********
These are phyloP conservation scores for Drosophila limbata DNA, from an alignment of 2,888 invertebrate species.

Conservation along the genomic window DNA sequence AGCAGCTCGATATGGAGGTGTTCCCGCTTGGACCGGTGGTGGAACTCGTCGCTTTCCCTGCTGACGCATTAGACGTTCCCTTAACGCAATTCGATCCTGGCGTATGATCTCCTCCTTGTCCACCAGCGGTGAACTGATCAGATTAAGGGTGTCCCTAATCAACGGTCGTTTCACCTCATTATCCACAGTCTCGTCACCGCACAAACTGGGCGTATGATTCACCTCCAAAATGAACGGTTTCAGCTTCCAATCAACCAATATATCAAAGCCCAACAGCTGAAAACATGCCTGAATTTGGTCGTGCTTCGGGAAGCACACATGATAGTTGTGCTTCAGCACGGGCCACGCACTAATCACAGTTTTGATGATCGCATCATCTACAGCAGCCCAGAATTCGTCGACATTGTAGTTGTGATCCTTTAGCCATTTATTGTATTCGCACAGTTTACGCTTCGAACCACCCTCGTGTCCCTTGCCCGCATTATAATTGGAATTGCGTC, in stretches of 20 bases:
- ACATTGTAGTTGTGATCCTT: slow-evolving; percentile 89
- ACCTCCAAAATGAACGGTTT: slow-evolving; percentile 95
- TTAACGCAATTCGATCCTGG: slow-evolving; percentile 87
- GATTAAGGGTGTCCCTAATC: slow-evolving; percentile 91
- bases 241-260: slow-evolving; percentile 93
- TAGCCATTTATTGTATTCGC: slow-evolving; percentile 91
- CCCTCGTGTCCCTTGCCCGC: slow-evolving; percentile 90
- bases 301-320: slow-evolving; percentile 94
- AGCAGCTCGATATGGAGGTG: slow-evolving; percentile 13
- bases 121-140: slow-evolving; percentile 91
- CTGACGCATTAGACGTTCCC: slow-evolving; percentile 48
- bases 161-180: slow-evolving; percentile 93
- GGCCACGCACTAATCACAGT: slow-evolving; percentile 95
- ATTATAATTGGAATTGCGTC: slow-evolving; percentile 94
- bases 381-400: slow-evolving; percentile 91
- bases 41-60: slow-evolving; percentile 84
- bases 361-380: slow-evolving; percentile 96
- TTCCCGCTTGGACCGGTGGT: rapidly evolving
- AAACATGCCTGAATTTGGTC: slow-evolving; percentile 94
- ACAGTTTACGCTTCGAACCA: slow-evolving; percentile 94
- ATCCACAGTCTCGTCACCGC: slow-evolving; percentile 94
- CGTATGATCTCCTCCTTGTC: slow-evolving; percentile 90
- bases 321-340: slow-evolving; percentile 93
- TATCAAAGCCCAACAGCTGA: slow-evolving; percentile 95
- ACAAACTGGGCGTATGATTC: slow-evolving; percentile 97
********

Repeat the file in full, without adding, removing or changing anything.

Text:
These are phyloP conservation scores for Drosophila limbata DNA, from an alignment of 2,888 invertebrate species.

Conservation along the genomic window DNA sequence AGCAGCTCGATATGGAGGTGTTCCCGCTTGGACCGGTGGTGGAACTCGTCGCTTTCCCTGCTGACGCATTAGACGTTCCCTTAACGCAATTCGATCCTGGCGTATGATCTCCTCCTTGTCCACCAGCGGTGAACTGATCAGATTAAGGGTGTCCCTAATCAACGGTCGTTTCACCTCATTATCCACAGTCTCGTCACCGCACAAACTGGGCGTATGATTCACCTCCAAAATGAACGGTTTCAGCTTCCAATCAACCAATATATCAAAGCCCAACAGCTGAAAACATGCCTGAATTTGGTCGTGCTTCGGGAAGCACACATGATAGTTGTGCTTCAGCACGGGCCACGCACTAATCACAGTTTTGATGATCGCATCATCTACAGCAGCCCAGAATTCGTCGACATTGTAGTTGTGATCCTTTAGCCATTTATTGTATTCGCACAGTTTACGCTTCGAACCACCCTCGTGTCCCTTGCCCGCATTATAATTGGAATTGCGTC, in stretches of 20 bases:
- ACATTGTAGTTGTGATCCTT: slow-evolving; percentile 89
- ACCTCCAAAATGAACGGTTT: slow-evolving; percentile 95
- TTAACGCAATTCGATCCTGG: slow-evolving; percentile 87
- GATTAAGGGTGTCCCTAATC: slow-evolving; percentile 91
- bases 241-260: slow-evolving; percentile 93
- TAGCCATTTATTGTATTCGC: slow-evolving; percentile 91
- CCCTCGTGTCCCTTGCCCGC: slow-evolving; percentile 90
- bases 301-320: slow-evolving; percentile 94
- AGCAGCTCGATATGGAGGTG: slow-evolving; percentile 13
- bases 121-140: slow-evolving; percentile 91
- CTGACGCATTAGACGTTCCC: slow-evolving; percentile 48
- bases 161-180: slow-evolving; percentile 93
- GGCCACGCACTAATCACAGT: slow-evolving; percentile 95
- ATTATAATTGGAATTGCGTC: slow-evolving; percentile 94
- bases 381-400: slow-evolving; percentile 91
- bases 41-60: slow-evolving; percentile 84
- bases 361-380: slow-evolving; percentile 96
- TTCCCGCTTGGACCGGTGGT: rapidly evolving
- AAACATGCCTGAATTTGGTC: slow-evolving; percentile 94
- ACAGTTTACGCTTCGAACCA: slow-evolving; percentile 94
- ATCCACAGTCTCGTCACCGC: slow-evolving; percentile 94
- CGTATGATCTCCTCCTTGTC: slow-evolving; percentile 90
- bases 321-340: slow-evolving; percentile 93
- TATCAAAGCCCAACAGCTGA: slow-evolving; percentile 95
- ACAAACTGGGCGTATGATTC: slow-evolving; percentile 97